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You Should Know: Dr. Marie Daly

The views expressed are those of the author and are not necessarily those of Scientific American.


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Welcome to the eighth installment of You Should Know, where I give my own #ScholarSunday salute to Science Bloggers and Blogs you may not yet know about. But this week is a little different. I’m shining the spotlight on a scholar from history that you should definitely know.

Introducing Dr. Marie Daly…

Thanks again to the beauty of social media, I learned about this amazing woman, a heroine of science history via Facebook. Dr. Daly was the very first African-American (or Black) woman to earn a Ph.D. in Chemistry in the United States.

Inspired by  books of science adventure that she read while visiting her grand parents, young Marie Daly dreamed of becoming a scientist early in life. Having the support of her family, including her father who attended Cornell University and majored in Chemistry, she attended an all-girls secondary school in Queens, NY where she grew up. She went on to college and earned a BS in chemistry from Queens College. She worked for a while as laboratory assistant at her alma mater and earned her MS in Chemistry from New York University during this period.

Thanks to a series of circumstances – WWII and the shortage of male candidates, she earned what we now call a fellowship to attend Columbia University. She studied under a female professor, Dr. Mary L Caldwell. Under Dr. Caldwell’s direction, Daly studied the enzyme amylase and the chemistry of the digestive system and looked to understand how nutrition was connected to other health measures in people. The title of her dissertation was “A Study of the Products Formed by the Action of Pancreatic Amylase on Corn Starch.” She completed her program in quick time, her doctoral degree was awarded in 1947, only three years after enrolling in the program.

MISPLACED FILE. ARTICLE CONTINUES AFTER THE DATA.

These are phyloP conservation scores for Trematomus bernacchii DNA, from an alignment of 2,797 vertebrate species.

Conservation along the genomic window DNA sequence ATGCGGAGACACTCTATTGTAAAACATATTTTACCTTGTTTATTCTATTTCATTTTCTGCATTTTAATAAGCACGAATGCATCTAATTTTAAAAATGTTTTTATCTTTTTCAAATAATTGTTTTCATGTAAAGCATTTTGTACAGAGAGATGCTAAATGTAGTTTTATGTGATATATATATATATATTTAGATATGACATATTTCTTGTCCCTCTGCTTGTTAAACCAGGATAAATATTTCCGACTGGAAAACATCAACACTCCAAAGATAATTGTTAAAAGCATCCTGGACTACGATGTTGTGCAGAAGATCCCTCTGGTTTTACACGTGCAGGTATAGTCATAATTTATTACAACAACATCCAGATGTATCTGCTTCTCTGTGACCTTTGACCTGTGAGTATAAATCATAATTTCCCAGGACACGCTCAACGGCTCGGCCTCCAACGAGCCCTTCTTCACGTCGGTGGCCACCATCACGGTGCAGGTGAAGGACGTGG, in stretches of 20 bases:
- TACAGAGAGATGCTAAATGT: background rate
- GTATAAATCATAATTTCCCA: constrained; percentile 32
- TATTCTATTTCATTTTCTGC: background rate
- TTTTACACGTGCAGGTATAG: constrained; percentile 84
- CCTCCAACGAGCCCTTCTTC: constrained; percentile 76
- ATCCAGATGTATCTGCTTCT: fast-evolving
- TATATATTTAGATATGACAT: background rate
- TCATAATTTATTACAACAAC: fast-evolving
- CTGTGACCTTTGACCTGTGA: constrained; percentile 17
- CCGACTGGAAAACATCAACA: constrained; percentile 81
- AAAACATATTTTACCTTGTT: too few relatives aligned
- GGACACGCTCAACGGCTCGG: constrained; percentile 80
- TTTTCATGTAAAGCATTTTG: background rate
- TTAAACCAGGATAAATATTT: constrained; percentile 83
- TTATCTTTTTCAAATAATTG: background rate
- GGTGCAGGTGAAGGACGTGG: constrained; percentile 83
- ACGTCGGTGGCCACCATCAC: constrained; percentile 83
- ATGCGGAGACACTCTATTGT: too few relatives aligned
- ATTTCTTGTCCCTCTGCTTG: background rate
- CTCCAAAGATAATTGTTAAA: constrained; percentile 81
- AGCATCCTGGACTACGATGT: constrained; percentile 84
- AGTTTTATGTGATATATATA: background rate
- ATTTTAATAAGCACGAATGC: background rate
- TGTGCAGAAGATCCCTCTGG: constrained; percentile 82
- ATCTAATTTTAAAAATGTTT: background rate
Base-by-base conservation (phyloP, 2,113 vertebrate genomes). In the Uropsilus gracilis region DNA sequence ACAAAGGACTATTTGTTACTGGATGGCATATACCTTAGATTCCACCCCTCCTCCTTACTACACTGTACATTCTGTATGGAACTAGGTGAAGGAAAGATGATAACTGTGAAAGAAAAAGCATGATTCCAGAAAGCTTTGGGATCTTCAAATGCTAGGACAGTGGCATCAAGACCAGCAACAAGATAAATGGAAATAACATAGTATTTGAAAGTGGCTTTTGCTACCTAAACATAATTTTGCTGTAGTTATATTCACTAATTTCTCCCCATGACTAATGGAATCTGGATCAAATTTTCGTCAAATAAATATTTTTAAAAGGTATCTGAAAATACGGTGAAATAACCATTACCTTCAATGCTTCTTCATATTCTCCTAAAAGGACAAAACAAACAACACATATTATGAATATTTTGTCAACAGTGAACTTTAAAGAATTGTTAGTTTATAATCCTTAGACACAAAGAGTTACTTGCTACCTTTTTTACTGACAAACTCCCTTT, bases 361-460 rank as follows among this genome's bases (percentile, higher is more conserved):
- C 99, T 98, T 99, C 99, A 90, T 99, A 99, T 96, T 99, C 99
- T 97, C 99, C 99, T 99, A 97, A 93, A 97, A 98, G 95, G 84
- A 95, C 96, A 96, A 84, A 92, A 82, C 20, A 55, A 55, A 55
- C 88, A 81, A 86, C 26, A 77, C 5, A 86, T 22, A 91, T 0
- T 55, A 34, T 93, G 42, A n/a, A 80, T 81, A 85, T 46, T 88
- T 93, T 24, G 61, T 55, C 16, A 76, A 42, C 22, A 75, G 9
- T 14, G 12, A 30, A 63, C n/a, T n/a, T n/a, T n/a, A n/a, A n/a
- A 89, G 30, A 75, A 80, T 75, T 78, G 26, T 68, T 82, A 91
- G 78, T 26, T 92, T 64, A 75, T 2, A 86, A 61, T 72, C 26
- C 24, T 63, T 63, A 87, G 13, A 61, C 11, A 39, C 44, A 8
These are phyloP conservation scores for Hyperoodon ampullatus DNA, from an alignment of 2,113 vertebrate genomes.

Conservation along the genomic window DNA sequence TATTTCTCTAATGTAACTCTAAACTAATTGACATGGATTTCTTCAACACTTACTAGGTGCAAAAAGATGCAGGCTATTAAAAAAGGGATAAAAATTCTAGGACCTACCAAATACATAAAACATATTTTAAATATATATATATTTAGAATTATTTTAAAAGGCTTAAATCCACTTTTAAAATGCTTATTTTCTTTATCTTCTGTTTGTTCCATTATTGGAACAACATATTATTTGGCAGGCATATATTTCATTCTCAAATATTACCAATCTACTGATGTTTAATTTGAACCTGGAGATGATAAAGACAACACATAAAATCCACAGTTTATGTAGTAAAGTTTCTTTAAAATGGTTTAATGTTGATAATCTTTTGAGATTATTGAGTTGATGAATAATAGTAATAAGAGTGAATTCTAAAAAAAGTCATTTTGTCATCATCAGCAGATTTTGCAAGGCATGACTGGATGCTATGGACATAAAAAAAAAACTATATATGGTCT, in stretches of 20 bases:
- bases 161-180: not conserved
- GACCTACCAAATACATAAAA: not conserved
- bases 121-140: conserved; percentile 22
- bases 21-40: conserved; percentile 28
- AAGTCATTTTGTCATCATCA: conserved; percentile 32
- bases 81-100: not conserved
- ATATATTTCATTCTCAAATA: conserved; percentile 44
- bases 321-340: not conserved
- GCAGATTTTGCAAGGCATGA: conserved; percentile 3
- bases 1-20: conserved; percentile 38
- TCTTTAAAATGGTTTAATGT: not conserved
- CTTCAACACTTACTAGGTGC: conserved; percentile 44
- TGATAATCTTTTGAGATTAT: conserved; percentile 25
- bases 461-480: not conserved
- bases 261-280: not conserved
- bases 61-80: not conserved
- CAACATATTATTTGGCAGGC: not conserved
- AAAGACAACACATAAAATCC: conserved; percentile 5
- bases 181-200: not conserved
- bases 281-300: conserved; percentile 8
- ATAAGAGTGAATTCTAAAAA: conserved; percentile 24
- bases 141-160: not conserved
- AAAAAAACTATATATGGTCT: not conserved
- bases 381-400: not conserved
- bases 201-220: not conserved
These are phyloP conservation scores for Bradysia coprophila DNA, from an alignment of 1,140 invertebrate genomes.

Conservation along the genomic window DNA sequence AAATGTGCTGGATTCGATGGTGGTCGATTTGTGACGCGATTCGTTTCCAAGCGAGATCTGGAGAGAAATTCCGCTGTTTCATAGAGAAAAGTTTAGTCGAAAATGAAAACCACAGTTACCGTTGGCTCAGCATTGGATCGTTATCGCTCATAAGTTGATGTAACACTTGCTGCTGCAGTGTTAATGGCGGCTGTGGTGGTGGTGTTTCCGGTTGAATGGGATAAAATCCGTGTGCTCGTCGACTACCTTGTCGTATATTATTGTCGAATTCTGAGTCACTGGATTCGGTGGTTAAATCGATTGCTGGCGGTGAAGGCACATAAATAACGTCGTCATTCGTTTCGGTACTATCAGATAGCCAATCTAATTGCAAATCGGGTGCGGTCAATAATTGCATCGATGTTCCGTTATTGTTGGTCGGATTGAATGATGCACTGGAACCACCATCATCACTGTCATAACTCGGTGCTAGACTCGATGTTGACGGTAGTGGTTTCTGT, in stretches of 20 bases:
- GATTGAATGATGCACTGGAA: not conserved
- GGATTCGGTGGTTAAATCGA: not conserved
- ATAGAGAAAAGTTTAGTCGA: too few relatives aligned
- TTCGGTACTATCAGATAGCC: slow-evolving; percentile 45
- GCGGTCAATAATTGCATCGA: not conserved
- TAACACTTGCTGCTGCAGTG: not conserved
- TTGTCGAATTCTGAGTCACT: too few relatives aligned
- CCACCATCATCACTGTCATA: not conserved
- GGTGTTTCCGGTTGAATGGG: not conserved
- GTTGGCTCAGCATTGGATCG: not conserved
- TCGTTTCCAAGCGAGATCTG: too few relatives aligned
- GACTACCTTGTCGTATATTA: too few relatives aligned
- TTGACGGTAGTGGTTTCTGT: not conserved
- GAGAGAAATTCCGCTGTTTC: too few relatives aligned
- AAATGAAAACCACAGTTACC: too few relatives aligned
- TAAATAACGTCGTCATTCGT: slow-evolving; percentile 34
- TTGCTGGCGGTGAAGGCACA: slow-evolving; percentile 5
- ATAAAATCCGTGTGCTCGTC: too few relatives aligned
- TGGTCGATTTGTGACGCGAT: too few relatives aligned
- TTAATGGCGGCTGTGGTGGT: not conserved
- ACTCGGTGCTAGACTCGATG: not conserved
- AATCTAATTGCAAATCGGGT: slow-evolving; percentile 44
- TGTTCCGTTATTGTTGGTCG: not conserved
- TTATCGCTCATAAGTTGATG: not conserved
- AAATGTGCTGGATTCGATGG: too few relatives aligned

Dr. Daly’s most significant work is examining the biochemistry of cholesterol and heart health. Her groundbreaking work with Dr. Quentin B. Deming at Columbia University (later the Albert Einstein College of Medicine at Yeshiva University in New York), disclosed the relationship between high cholesterol and clogged arteries. That work opened up a new understanding of how foods and diet can affect the health of the heart and the circulatory system. Think about all we know, have learned, suspected and now doubt about diet, fats and heart disease, Dr. Daly blazed a trail for it all.

Learn more about Dr. Marie Daly and her essential contributions to science and biomedical research at these online articles:

Marie Maynard DalyThe Chemical Heritage Foundation
Clark, Marie Maynard Daly (1921-2003) – Blackpast.org
Marie M. Daly – bio

 

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I hope you’re enjoying this series of blog posts. If so, then I’d love to shine the spotlight on additional science blogs and scientists and help spread the word of amazing science outreach. If you know of a great science blog and/or science blogger who you think is amazing and would like to help spread the word about how amazing they are, then submit them. Now accepting rec0mmendations for upcoming Science Blogger Spotlight for upcoming weeks.

DNLee About the Author: DNLee is a biologist and she studies animal behavior, mammalogy, and ecology . She uses social media, informal experiential science experiences, and draws from hip hop culture to share science with general audiences, particularly under-served groups. Follow on Twitter @DNLee5.

The views expressed are those of the author and are not necessarily those of Scientific American.





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